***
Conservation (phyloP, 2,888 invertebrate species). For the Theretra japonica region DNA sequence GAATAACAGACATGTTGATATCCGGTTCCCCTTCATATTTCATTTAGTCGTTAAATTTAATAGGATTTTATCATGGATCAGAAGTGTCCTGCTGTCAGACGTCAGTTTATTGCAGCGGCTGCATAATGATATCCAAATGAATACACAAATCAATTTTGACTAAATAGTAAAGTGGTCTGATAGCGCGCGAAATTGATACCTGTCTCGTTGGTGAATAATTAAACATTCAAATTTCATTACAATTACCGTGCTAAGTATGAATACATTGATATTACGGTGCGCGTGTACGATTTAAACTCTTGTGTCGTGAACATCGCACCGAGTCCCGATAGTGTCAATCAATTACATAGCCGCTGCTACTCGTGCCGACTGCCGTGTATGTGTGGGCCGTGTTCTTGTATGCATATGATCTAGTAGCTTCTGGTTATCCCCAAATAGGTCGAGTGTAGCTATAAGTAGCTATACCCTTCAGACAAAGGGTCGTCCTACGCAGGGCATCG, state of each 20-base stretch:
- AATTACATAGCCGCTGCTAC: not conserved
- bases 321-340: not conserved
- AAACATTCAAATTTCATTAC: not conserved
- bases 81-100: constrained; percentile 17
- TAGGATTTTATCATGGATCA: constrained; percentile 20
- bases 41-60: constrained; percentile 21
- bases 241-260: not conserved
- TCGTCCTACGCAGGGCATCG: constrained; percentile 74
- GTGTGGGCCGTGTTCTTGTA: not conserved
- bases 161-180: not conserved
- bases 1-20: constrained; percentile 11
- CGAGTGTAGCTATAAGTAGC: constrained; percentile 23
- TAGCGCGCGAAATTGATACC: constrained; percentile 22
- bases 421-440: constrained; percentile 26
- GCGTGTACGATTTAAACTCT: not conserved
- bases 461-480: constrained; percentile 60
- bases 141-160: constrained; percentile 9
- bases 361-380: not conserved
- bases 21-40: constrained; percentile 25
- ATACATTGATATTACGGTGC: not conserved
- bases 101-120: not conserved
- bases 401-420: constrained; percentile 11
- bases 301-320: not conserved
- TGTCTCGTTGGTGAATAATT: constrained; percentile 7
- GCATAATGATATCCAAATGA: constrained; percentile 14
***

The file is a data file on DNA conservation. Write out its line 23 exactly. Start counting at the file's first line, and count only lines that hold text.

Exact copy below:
- bases 401-420: constrained; percentile 11